There is no military solution to overcome the conditions in which Islamist extremism thrives.
Gun control was a clear priority in the President's speech.
Republicans should stop focus on winning more support, not changing the electoral rules.
He should leave the Ecuadorean embassy without delay.
The joint French and British military action in Mali misunderstands the nature of terrorism in the Sahel and the ambitions of al-Qaeda.
Yair Lapid could end up as camouflage for Netanyahu’s intransigence.
The reliance on state actors to deliver support is inadvertently compounding the suffering experienced by some of the most vulnerable people in the UK.
On 28 January, French and Malian troops liberated Timbuktu, bringing to an end a nine-month occupation of the Malian city by the Tuareg secessionist National Movement for the Liberation of Azawad and Ansar Dine, an Islamist group with ties to al-Qaeda in the Islamic Maghreb (AQIM), the most acti
The former Democratic Congresswoman, who was severely injured after being shot in the head at a political rally in 2011, delivered a moving speech at the start of a Senate Judiciary Committee hearing on gun violence.
Perhaps no global leader inspires greater adulation and loathing than Hugo Chávez. To some, he is the last, best hope for socialism in an age of global capital; to others, he is an elected autocrat and demagogue.
In November last year, President Obama said, after a screening of Steven Spielberg’s biopic of Abraham Lincoln: “Part of what Lincoln teaches us is that to pursue the highest ideals and a deeply moral cause requires you also engage and get your hands dirty.”
As David Cameron visits Algeria, it seems that Downing Street is only now realising just how long-term a project defeating the Islamist rebels in North Africa will be.
He kept power by bullying those who dissented – and his departure leaves a dangerous vacuum.
For the 40th anniversary of Roe v Wade - which legalised abortion in the US - the New Statesman is republishing Naomi Wolf's provocative 1995 essay, which argues that the pro-choice movement is "cultivating a hardness of heart".
2013 must be the year in which the root causes of hunger and malnutrition are tackled head on, writes Leah Kreitzman.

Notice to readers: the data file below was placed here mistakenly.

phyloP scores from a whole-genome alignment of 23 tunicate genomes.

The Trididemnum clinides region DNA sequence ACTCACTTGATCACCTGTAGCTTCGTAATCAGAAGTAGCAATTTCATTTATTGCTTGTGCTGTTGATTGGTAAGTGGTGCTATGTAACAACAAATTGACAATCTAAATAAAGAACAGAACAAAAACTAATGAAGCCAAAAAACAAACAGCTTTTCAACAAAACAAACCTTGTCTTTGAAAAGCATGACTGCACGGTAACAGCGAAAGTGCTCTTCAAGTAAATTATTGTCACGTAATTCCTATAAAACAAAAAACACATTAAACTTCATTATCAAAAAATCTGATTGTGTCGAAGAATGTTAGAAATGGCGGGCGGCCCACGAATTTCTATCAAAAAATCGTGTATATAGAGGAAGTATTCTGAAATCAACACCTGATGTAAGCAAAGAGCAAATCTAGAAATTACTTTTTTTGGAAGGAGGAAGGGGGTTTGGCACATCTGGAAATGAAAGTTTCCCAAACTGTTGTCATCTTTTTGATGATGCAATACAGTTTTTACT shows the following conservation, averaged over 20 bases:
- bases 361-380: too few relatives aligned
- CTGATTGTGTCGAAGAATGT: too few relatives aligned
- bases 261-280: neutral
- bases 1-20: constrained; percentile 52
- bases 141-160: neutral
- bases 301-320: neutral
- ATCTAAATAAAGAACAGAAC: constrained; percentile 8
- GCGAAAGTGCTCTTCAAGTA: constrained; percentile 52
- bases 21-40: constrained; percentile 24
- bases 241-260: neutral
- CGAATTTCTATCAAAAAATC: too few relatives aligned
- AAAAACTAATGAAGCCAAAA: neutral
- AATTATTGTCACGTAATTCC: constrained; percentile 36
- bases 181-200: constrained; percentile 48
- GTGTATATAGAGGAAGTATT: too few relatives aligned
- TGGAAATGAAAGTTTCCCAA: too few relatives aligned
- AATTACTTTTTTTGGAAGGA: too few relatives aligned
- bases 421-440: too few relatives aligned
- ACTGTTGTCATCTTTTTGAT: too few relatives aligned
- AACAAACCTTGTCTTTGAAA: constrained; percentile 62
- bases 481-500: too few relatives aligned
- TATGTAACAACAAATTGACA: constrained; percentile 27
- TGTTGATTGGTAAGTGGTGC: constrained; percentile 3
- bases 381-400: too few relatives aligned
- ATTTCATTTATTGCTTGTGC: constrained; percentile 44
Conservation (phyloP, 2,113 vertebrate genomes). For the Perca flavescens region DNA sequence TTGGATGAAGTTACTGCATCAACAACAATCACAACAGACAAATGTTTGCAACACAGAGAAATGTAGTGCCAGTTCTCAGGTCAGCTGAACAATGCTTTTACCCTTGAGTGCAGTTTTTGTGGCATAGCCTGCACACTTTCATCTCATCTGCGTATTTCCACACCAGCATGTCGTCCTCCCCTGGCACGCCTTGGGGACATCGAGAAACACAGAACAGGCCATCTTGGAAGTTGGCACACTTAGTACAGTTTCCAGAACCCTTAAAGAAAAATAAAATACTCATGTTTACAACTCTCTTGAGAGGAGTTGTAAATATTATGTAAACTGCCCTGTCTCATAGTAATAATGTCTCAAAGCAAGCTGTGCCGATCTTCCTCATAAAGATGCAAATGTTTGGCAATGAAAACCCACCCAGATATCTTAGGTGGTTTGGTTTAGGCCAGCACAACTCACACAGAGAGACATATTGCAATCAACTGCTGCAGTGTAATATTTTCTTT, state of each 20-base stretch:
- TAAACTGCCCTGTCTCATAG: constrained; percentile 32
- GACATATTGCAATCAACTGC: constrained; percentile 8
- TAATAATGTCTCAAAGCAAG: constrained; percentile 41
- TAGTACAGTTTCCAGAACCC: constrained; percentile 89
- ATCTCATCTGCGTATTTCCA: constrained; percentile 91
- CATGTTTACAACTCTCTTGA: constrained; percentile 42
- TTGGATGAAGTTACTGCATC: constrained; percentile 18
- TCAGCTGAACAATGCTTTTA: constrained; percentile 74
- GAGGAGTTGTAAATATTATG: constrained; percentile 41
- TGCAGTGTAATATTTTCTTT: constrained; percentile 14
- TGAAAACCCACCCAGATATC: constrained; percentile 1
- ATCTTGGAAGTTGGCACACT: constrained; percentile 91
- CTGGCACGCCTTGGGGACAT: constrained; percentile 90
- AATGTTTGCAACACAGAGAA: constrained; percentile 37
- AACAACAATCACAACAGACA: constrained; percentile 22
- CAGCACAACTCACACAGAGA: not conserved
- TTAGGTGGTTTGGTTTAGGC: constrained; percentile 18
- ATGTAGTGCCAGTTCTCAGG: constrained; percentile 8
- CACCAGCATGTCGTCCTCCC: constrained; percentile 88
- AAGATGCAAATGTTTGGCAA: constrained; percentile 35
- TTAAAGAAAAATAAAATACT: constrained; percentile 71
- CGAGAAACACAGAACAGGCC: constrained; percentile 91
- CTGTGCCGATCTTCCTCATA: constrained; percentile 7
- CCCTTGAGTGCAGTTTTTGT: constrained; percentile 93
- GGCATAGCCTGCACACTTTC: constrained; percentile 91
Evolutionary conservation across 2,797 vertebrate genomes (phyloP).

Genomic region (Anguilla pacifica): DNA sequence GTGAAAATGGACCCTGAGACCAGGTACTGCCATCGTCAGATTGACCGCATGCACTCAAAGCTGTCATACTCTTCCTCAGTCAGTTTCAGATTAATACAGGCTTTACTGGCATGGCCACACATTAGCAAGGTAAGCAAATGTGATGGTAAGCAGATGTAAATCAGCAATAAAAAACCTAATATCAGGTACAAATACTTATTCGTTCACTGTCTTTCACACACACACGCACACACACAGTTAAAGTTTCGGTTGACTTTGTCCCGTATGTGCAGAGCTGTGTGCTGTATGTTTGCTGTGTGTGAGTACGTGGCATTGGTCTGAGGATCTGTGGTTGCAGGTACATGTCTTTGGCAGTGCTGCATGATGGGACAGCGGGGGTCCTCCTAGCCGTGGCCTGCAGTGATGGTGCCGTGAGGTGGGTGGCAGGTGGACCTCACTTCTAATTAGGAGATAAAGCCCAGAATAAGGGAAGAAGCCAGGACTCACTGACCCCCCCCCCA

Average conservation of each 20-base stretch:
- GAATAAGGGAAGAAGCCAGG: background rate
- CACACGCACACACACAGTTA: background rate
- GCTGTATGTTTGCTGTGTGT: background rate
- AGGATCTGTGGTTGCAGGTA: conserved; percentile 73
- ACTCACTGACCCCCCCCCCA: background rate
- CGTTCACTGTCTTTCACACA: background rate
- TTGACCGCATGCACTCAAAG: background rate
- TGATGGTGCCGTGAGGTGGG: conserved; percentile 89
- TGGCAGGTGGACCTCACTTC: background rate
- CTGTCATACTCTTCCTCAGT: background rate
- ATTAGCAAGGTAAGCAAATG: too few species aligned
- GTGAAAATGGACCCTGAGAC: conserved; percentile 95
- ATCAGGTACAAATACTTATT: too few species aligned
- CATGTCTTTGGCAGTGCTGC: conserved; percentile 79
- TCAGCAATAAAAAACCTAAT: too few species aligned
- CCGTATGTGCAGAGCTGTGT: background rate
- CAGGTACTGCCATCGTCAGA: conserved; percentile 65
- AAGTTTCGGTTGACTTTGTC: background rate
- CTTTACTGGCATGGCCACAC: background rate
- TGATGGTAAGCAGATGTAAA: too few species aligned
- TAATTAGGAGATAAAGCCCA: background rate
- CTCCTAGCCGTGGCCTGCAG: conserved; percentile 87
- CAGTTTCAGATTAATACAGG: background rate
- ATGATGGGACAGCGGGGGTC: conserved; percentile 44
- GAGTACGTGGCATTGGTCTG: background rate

A further crack in an unpredictable and repressive regime.
Obama gave a well-written, brilliantly delivered, and - for the US - subversive inauguration speech. Why was the reaction of many UK progressive commentators so hysterically cynical?
Since December's school shooting in Connecticut, the President's voice has a new edge to it - a hardness, a determination, an aggression and a volume.
Watch President Obama get sworn in for a second term.
"I feel sorry for anybody who has been hurt but, other than that, I enjoyed it."
PM says number of Britons at risk at Algerian gas plant has been "significantly reduced" but that operations are not over.
There is no evidence that any EU member is willing to allow Britain to pick and choose which laws it obeys.
As protesters demanding delayed elections gather in Islamabad, a warrant for the PM's arrest is issued and sceptics call foul play.
A pledge to hold an in/out referendum will appease Tory MPs, but it will not deliver for Britain.
The EU is an asset for Britain, not a hindrance. Unlike Tory MPs, our businesses haven't forgotten that.
A sneak preview of tomorrow's front cover.
The deal struck by Obama and the Republicans leaves open the threat of dramatic spending cuts.
The US president's statement on the fiscal cliff deal demonstrates how he has rejected the coalition's approach.
Obama praises the decision.
In the backwaters of India, in rural areas still governed by feudal mindsets, rapes and gang rapes continue with impunity. The candle flame wave being carried through Delhi’s foggy, winter nights is not reaching this India.